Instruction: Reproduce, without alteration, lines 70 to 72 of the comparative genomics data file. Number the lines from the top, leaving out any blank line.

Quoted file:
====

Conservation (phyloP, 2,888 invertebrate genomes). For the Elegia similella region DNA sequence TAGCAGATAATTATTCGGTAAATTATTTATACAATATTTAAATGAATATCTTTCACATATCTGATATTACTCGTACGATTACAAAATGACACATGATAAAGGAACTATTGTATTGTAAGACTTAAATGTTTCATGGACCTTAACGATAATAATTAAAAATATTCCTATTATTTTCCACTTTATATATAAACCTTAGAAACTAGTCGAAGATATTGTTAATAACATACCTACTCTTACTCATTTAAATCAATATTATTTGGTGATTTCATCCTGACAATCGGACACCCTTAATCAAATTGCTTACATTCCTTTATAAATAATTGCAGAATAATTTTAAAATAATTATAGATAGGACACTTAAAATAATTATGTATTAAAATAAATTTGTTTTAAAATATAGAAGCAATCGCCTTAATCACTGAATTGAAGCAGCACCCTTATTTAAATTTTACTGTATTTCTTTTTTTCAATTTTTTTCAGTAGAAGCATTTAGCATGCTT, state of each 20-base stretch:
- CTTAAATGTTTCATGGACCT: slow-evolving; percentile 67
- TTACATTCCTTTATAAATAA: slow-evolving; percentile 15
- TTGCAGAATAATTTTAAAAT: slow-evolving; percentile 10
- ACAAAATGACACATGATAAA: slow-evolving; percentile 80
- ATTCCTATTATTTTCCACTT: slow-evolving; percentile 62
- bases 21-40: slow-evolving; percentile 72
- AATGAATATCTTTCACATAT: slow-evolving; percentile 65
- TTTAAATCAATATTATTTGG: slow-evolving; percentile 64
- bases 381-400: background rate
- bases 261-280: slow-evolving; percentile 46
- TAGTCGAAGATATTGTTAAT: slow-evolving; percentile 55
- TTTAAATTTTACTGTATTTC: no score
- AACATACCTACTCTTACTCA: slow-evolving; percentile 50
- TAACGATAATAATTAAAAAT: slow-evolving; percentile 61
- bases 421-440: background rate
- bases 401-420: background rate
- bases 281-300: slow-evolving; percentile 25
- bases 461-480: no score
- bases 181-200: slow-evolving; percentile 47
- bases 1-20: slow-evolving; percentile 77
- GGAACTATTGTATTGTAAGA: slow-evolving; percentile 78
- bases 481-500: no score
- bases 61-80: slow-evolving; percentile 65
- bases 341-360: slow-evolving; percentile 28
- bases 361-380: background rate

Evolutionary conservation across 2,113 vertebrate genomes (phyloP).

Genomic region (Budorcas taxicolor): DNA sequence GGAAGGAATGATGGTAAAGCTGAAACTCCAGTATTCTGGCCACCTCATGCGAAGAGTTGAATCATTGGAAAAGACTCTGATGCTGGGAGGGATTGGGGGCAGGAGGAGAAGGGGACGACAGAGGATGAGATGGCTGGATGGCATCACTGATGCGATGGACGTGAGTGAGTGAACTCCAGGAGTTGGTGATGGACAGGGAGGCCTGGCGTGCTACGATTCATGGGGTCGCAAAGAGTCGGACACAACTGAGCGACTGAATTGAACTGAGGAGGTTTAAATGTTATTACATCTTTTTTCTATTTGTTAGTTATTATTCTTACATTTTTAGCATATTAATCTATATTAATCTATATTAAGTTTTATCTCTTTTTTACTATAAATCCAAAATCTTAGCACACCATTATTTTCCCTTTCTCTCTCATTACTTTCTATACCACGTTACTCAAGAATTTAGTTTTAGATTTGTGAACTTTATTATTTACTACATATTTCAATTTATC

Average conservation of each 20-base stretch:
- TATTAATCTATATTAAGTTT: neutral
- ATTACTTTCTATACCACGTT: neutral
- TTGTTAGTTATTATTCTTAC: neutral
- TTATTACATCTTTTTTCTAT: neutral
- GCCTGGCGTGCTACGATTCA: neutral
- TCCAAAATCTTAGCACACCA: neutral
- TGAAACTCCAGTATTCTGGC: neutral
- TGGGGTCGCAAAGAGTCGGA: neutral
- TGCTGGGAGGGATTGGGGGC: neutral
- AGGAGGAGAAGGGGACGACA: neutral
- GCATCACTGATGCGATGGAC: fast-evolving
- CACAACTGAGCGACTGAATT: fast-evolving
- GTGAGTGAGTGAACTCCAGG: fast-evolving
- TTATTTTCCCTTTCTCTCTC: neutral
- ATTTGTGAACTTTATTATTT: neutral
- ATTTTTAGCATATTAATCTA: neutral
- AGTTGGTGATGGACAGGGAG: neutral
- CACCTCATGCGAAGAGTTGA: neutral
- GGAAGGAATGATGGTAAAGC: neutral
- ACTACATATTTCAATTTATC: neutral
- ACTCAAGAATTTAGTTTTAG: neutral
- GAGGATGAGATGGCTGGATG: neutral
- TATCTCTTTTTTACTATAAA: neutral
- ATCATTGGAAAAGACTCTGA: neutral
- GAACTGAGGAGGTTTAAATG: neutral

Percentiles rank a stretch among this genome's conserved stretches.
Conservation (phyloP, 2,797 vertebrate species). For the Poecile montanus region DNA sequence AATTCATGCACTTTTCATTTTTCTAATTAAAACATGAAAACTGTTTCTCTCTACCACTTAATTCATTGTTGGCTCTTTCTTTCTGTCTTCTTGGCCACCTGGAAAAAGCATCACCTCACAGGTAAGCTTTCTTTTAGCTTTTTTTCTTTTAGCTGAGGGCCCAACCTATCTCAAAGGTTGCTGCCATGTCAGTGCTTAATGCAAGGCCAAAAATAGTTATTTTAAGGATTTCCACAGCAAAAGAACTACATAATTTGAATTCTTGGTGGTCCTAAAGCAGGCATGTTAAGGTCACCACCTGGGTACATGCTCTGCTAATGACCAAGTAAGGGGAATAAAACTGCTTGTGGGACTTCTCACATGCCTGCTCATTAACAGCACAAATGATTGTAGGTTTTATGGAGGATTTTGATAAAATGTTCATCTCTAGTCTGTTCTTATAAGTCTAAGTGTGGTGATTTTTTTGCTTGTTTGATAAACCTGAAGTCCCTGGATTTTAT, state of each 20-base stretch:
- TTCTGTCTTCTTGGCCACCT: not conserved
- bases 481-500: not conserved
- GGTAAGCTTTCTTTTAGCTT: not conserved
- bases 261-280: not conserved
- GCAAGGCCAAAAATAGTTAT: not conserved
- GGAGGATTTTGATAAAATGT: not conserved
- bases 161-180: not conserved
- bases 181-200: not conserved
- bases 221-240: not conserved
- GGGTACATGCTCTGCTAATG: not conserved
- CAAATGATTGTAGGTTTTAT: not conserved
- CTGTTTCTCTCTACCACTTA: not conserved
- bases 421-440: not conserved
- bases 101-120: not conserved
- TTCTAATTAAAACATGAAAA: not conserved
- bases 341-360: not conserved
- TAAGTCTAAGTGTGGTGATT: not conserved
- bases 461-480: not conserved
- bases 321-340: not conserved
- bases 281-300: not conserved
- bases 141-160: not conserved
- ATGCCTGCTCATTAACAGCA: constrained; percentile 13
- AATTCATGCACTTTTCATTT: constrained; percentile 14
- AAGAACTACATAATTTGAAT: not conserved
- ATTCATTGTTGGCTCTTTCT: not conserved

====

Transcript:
- bases 101-120: not conserved
- TTCTAATTAAAACATGAAAA: not conserved
- bases 341-360: not conserved